CHARLOTTE, N.C. — North Carolina Governor Roy Cooper announced Wednesday that the state will remain in Safer-at-Home Phase 2 for five more weeks.
Gov. Cooper said, while the state's coronavirus numbers have shown improvements recently, the impending reopening of schools could disturb the stability of the numbers, which he called "fragile."
"Stable is good, but decreasing is better," Cooper said. "While we are seeing stabilization of our numbers, that doesn't mean that we can let up."
According to Dr. Mandy Cohen, North Carolina Dept. of Health and Human Services Secretary, the state's four key metrics run the middle of the road, neither excellent, nor poor--just meriting further monitoring.
Cohen said reports of COVID-like symptoms are decreasing, but elevated; the trajectory of cases is stable, but high; the positive test rate is leveling, but above-target; and hospitalizations are showing early signs of stabilization.
The owners of Jeff’s Bucket Shop, Michaele and Jeff Larie, were hoping for good news, but the announcement came as yet another letdown.
Since Jeff’s Bucket Shop is a bar and does not serve food, it has continually been left out of plans to reopen businesses in North Carolina.
According to the North Carolina Bar and Tavern Association, 85 percent of establishments with bars in the state have been allowed to reopen. This includes restaurants with bars, wineries, breweries, and more. However, 1,063 private bars are still not allowed to open up.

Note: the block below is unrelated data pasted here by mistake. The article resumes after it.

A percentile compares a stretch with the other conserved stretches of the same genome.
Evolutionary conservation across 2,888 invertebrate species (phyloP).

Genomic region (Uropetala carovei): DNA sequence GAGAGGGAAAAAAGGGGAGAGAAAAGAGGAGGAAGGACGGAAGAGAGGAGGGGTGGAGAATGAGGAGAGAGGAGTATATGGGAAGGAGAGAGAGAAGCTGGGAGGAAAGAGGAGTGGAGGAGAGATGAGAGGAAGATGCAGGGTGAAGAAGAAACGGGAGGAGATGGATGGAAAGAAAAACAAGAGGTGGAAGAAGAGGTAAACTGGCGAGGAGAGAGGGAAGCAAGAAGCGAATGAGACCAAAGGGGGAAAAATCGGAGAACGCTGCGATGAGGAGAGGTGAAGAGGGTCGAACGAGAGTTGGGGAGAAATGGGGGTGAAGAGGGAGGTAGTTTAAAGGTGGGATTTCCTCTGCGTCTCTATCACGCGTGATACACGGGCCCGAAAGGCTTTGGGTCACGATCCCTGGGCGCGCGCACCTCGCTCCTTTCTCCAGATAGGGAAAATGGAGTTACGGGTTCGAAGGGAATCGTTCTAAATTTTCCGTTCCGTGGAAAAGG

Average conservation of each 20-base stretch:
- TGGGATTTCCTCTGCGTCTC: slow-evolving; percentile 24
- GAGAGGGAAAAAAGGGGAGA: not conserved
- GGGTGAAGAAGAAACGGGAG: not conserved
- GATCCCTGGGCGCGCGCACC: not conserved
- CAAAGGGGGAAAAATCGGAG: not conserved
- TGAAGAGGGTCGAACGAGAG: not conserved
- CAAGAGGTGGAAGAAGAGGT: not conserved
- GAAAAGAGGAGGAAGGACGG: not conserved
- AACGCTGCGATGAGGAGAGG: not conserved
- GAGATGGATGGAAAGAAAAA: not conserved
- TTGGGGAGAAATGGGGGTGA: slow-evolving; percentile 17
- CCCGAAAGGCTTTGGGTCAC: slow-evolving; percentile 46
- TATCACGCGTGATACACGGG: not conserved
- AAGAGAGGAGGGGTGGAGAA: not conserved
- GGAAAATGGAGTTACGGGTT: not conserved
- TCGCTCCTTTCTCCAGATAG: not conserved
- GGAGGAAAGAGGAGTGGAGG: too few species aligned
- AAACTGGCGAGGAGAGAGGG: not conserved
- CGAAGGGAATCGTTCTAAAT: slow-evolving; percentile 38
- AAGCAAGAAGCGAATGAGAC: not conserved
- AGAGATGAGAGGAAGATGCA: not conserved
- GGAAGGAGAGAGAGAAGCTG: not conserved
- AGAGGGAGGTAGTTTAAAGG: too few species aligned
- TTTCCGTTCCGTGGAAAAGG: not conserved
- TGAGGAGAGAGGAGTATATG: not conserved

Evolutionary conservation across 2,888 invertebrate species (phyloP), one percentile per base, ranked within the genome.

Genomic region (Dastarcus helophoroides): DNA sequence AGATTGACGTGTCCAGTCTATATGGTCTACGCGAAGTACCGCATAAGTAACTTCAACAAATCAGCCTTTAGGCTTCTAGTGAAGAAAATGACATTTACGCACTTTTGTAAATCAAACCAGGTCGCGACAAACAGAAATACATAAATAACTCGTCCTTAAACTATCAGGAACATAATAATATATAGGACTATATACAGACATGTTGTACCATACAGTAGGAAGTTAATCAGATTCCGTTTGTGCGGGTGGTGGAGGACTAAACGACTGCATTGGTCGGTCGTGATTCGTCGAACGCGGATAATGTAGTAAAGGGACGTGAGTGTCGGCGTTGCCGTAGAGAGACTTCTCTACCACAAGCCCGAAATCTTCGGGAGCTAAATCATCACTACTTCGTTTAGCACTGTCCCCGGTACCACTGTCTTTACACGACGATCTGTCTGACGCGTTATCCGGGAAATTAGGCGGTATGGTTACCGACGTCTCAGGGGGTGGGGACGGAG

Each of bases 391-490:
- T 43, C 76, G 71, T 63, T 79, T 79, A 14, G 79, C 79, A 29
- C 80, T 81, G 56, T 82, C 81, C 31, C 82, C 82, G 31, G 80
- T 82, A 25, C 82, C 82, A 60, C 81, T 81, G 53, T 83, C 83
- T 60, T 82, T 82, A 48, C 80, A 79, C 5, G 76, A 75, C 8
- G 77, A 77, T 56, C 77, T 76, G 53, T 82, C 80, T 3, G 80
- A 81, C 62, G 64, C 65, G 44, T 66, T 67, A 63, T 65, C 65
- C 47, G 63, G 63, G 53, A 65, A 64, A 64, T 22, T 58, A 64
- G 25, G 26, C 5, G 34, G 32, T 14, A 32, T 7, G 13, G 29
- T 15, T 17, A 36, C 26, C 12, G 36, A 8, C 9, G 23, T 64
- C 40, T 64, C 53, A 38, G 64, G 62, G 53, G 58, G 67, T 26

“Why do we have to pay the price for everything?” Michaele said. “Nobody else is picking and choosing who’s going to be a winner. It’s cherry-picking. So, why are you making private bars suffer when all the other bars are open?”
The owners said it is getting harder by the day to keep the karaoke bar running with bills continuing to pile up and no income.
"Never thought it would go this long, and never thought he'd punish private clubs this long,” Michaele said. “It shouldn't be. It just shouldn't be."
The owners believe they can space people out and follow the restrictions that other establishments have been asked to follow.
“We’re just asking for the same rules that restaurant bars have,” said Jeff, “and I think we can accomplish what Governor Cooper has stated needs to be done. I think we could do it. He just needs to give us a chance.”
Gyms and fitness studios will also remain closed for five more weeks.
Vibe5 Yoga & Fitness Studio had plans to welcome back clients this weekend if it was given the go-ahead by Governor Cooper.
"It's been very difficult,” said Ansley Melnik, one of the owners. “To be able to practice and workout together is probably going to be one of the best feelings that we could possibly have."
Now the yoga and fitness studio will try to stay flexible and put its reopening plans on hold. It will continue to rely on online classes.
Melnik said it’s important that the studio follows the state guidelines that are set up because she said they are based on science and data.
"We do need to open our doors,” Melnik said. “We do need to get back to business as usual, but we also really prioritize our clients' well-being, their health, and the health of our community at large."
Prior to Governor Cooper’s announcement, Melnik said she would be “disappointed” if the studio couldn’t reopen, but the business would pivot to do what the state deems is safest for everyone.
“We are just ready to follow whatever the Governor dictates is the safest, most important way that we can sort of flatten this curve, move through Phase 2, into Phase 3 at some point,” Melnik said.